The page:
Outside-IN

Taxes are one thing – not the 'only' thing

Focus on after-tax returns and take advantage of tax-efficient structures when available

Sep 27, 2019 @ 3:33 pm

By Aaron Hodari

Tax Day has come and gone.

As advisers to high-net-worth individuals and families, tax planning is a year-round priority. HNW clients have wide-ranging objectives that include everything from transferring large amounts of money to younger generations, to minimizing their portfolio's correlation to the overall market.

This is what we tell them to assuage their anxiety: taxes are not something to be afraid of; they're something to be aware of. If a client is feeling stressed about reckoning with the tax exposure in their portfolio, here are some basic considerations they can make throughout the year to guard against any lingering fears of unseen liabilities or unclaimed benefits before Tax Day rolls around again.

Remember the bigger picture

Most investors don't think about their taxes too deeply outside of tax season and this can leave clients vulnerable to making irrational portfolio investment decisions.

It's important to remember that taxes are but one aspect of the portfolio. Clients should not sacrifice their asset allocation to protect from potentially paying more in capital-gains taxes. More importantly, the reason they are investing in the first place is to generate after-tax returns. As one of my partners likes to say, "It's not what you make, it's what you keep."

Reducing tax exposure not that hard

On the equity side of the market, one common way investors minimize their tax exposure is by owning passive ETFs instead of actively managed mutual funds. Mutual funds are naturally the less tax-efficient vehicle of the two due to their creation of more taxable events.

But if the desire is to beat the fund benchmarks, and they're able and willing to take on added risk, consider replicating a mutual fund with individual stocks in your portfolio.

Provided you have the capital to duplicate the exposure of whatever you're targeting, you can even replicate the indices by owning all the individual stocks.

This is a technique known as separately managed accounts, or SMAs. The active management of individual stocks, while potentially resulting in higher fees compared to owning passive ETFs, helps us utilize ongoing tax loss harvesting to take advantage of volatility and the ever-changing equity market valuations.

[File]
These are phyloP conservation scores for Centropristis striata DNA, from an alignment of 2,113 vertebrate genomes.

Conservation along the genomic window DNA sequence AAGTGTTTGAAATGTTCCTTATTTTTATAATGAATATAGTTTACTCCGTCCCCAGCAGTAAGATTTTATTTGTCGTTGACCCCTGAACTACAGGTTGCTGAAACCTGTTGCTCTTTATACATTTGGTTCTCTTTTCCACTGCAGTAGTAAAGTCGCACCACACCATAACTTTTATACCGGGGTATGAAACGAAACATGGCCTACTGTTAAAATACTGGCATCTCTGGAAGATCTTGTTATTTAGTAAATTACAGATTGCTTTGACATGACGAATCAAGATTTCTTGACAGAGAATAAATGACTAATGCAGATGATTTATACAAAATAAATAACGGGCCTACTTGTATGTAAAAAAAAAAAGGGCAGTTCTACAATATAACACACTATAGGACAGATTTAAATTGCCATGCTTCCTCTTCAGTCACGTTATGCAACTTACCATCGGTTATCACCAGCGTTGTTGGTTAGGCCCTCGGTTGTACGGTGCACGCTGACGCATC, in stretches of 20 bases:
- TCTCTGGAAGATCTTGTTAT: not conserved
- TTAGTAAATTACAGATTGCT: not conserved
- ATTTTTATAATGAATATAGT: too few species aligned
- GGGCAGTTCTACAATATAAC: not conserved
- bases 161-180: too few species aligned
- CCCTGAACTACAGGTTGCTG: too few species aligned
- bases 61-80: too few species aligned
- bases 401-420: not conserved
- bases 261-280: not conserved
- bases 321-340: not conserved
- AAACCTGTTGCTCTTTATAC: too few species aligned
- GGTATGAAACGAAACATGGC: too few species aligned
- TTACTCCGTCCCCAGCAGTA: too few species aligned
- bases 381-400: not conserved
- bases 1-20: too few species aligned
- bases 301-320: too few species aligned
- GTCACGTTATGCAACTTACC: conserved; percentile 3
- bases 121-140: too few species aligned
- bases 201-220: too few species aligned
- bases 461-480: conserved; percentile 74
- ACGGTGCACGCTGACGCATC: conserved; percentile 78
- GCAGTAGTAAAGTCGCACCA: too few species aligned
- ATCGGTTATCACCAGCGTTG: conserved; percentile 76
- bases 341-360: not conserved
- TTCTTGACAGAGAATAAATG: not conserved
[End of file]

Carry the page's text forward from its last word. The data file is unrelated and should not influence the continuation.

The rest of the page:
It also means that your cost basis in a stock is the price you paid for it, not what the mutual fund paid for it (think of a mutual fund that has owned Apple since 1990 and the embedded gains sitting in that fund you buy into).

[Recommended video:Ed Slott: Advisers should be doing Roth conversion projections for this year]

On the fixed-income side, some investors (especially those in low tax brackets) may sacrifice the returns of higher-yielding bonds in favor of owning tax-free municipal bonds. Remember, it's OK to pay a tax if your net after-tax return is going to be higher.

I've written before about the benefits of alternative investing. While many alternatives can be highly taxed, the benefits (such as diversification) can potentially outweigh those risks. In our case, we feel strongly about the value in private equity, real estate, and private debt despite their tax exposure.

Planning for taxes is a wise decision every investor should undertake. Just remember that paying taxes isn't always a bad thing; so, focus on after-tax return and take advantage of tax efficient structures when available.

(More:Consider the alternative)

Aaron Hodari is a managing director at Schechter, a boutique, third-generation wealth advisory and financial services firm located in Birmingham, Mich.

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